Self Isolation – Mental Health Advice

 

Hello, we are Dr Kate Dutton, a Senior Clinical Psychologist and Barnaby Rhodes, Child and Adolescent Psychoanalytic Psychotherapist.  We have both worked in Child and Adolescent Mental Health Services for many years.  We now work at several of the Dixon Academy Schools across Bradford to assess and support the mental health of young people.

We know that this current time of stress and anxiety, created by a virus that is spreading and creating rapid change, has left us all with a need to live differently, totally differently, for an unknown amount of time.  

Just like us, children and young people are trying to make sense of what this means for them, for their family, for their friends and why they have to stop doing the things they enjoy. As well as feeling relief that they can drop out of stuff that they find stressful and boring (school days, revision for SATS, GCSEs etc). 

We have heard from many parents who are worried about the impact the coronavirus epidemic is having on their emotional health and their children’s mental well-being. Children and teenagers are sharing their own worries about how much this is affecting them.

We thought it would be helpful for each family to be sent a letter from us with some ideas about continuing to support their emotions and changed reality. It is only a guideline and many of you will already be doing most, if not all, of these. How much you take control of the structure will depend on your child’s personality and their age. This will be very different for an 11-year-old and a 17-year-old. 

This will come to an end.

Although it feels endless, we need to remind ourselves and our children that it won’t be. We don’t know when but the life changes we are currently experiencing aren’t permanent. Knowing this makes it much easier to cope.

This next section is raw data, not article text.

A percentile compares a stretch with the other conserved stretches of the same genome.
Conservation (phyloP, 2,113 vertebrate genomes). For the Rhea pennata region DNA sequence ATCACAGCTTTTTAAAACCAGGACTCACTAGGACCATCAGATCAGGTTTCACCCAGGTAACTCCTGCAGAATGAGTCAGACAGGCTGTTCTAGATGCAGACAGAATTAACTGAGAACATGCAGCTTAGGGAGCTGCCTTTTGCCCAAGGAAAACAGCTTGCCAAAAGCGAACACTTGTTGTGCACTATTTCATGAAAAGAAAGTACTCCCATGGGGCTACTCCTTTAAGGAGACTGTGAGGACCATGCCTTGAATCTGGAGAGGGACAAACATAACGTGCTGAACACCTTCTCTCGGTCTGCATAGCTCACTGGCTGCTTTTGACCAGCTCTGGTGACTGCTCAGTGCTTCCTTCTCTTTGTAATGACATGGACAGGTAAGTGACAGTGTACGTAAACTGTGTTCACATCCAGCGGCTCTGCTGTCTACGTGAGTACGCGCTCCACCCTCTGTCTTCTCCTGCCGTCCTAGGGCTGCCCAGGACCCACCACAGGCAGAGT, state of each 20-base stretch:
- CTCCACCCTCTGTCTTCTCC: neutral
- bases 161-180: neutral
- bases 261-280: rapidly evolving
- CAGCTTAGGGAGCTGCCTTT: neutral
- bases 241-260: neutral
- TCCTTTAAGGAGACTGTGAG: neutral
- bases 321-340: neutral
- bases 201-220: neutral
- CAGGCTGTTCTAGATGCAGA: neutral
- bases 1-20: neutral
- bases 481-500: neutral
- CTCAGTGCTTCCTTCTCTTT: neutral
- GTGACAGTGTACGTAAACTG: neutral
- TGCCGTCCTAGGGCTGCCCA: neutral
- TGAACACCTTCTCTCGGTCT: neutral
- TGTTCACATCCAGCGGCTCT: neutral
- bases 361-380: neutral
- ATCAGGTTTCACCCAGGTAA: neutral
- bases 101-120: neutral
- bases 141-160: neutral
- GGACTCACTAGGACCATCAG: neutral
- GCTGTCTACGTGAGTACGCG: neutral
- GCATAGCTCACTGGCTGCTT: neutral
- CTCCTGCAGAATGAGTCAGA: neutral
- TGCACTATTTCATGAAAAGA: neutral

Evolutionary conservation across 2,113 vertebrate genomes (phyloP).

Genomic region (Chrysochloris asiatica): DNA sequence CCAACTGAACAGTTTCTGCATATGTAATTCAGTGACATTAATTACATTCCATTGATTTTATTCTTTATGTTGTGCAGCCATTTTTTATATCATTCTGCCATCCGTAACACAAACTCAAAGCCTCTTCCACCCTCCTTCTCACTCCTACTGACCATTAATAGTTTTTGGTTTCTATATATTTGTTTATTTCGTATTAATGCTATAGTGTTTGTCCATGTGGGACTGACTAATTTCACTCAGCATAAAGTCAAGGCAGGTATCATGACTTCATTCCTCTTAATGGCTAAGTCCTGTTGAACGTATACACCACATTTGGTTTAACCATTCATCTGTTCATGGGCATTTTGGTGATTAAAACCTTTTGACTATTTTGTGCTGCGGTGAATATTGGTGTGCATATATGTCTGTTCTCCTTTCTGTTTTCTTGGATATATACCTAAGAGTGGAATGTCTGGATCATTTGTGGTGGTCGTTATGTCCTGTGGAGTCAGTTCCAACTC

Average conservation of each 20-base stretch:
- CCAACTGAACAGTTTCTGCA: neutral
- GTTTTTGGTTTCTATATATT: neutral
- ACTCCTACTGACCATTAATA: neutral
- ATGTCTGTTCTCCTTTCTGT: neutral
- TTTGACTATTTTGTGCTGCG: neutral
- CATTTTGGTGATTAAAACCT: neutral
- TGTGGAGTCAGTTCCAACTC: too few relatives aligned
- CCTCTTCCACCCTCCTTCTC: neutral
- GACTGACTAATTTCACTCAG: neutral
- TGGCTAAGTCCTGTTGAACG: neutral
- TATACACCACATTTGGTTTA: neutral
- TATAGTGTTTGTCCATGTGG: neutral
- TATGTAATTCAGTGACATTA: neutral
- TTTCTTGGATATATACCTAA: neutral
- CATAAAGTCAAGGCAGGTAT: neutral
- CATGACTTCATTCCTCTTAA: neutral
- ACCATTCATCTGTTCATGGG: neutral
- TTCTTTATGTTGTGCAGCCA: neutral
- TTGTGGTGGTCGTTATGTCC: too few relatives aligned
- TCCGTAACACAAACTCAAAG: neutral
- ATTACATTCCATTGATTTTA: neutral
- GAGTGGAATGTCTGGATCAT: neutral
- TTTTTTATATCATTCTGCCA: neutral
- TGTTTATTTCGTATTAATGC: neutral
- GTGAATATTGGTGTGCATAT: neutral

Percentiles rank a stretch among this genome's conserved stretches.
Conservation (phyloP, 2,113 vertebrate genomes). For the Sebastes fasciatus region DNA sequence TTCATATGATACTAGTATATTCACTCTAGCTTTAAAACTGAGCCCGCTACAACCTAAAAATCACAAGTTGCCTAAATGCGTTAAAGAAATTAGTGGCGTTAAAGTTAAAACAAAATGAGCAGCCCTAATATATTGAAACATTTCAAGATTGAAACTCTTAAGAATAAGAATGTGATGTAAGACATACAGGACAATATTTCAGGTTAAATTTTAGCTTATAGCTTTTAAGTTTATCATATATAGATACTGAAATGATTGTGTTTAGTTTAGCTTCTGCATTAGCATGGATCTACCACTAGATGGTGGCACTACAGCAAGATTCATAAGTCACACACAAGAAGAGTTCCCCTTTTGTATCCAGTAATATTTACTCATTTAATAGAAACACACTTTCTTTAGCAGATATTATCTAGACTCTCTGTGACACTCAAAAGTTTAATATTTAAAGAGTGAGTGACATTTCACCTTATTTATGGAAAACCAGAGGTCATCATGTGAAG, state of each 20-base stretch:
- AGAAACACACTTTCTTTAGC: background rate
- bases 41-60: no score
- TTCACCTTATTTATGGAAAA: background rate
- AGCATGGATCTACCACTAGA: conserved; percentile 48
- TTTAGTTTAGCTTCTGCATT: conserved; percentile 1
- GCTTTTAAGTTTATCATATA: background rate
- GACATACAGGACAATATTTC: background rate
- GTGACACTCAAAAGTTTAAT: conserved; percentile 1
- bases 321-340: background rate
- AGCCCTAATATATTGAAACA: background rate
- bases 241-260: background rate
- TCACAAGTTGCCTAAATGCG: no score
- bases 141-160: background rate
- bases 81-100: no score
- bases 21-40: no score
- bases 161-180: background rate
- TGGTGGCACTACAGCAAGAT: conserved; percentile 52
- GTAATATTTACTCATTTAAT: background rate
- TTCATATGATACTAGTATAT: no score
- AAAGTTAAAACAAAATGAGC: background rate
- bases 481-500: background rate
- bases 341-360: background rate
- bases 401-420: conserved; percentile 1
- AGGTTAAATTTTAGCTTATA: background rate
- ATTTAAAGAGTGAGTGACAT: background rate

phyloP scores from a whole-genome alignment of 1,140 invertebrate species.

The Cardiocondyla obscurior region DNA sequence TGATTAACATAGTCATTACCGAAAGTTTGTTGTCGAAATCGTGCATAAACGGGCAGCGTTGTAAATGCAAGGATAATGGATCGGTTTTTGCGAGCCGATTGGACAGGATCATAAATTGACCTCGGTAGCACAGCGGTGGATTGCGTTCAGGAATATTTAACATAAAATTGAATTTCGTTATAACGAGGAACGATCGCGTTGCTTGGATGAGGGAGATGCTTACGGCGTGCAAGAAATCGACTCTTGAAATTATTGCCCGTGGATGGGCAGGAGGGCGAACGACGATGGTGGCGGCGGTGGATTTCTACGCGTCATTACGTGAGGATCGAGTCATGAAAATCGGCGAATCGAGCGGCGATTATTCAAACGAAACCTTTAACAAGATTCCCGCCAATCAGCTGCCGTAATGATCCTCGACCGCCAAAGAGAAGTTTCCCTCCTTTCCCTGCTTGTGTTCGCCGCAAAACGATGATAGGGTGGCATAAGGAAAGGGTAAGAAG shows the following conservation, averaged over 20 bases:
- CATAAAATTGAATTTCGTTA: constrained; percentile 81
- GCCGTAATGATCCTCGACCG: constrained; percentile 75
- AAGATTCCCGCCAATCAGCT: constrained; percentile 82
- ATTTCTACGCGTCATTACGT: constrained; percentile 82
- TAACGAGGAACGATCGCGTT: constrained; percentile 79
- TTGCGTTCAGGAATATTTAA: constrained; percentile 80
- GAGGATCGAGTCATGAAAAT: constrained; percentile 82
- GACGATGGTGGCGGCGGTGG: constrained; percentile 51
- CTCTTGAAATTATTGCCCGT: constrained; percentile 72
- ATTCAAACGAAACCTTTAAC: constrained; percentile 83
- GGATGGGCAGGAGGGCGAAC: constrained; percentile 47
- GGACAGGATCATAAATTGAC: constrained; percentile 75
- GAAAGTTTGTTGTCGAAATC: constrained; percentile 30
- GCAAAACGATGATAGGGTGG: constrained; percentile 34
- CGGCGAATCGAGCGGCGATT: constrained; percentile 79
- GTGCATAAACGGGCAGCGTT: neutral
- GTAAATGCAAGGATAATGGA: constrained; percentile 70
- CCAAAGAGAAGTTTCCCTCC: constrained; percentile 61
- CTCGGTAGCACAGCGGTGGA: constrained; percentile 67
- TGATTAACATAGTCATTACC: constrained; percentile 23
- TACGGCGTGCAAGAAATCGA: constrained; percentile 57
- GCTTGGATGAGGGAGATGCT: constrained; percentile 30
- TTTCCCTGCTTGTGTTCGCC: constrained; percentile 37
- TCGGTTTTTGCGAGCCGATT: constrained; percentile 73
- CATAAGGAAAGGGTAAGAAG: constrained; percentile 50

Creating a new Routine

Mental health guidelines for young people in isolation.

  • Resist the urge to think of this as a break or holiday. Young people may want to stay up later and wake up later.  Where you can, make sure your children are also awake at the same time each morning, as if it was a school and work day. Keep a regular bedtime routine as well. This will help the days feel more certain and will also help make it much easier to adjust back to school life when the time comes. Poor or prolonged sleep plays a big part in higher rates of anxiety and depression. 
  • Keep a daily structure during the week.  Have set times to do work, have meals, family time and free time.  It might help to write a timetable with them that gives time for school-work, breaks, meals and tv, social media, gaming etc.  Though young people don’t like these structures, they help contain their emotions. We know that many children feel ‘safe and less worried’ when routines are put into place around them by adults. It is likely that school work will be set online or work sent home by teachers.  Set aside the same time each day for young people to do this work without distractions.
  • Encourage some form of exercise three times a week (or daily if possible), even if this is going for a walk or run for 30 minutes, obviously ensuring they are safe and within the Covid-19 guidelines for social distancing. Social isolating can trigger sad feelings and even depression. Exercise is scientifically known to combat these feelings, so use in-home equipment and find workouts online. 
  • Talk! Support them to talk, in the house with you and with friends remotely and safely on social media or game consoles.  We might want to reduce their screen-time but online chatting with grandparents, cousins, friends etc. is better than staying in their bedrooms or in the house alone for long periods. We know that they are also likely to spend longer periods on YouTube as their school routine has changed – so even more important to find ways to talk more together.
  • Ask. Talk about their worries and let them ask questions about what is happening.  Answer carefully but truthfully. Limit the family exposure to news and ‘filter’ for them the news feeds and information from the government. Watch important news but too much news can create more anxiety so try not to have the TV or radio on in the background all day. Remember that your anxiety can really affect theirs!
  • Purpose. This isn’t easy to create but is hugely important that young people feel their time has some purpose. It might help to suggest they develop a ‘project’ that can be done at home: a video diary, a letter to send to a local care home (many care homes are asking young people to send art work and letters to their older residents) or learning to draw or cook.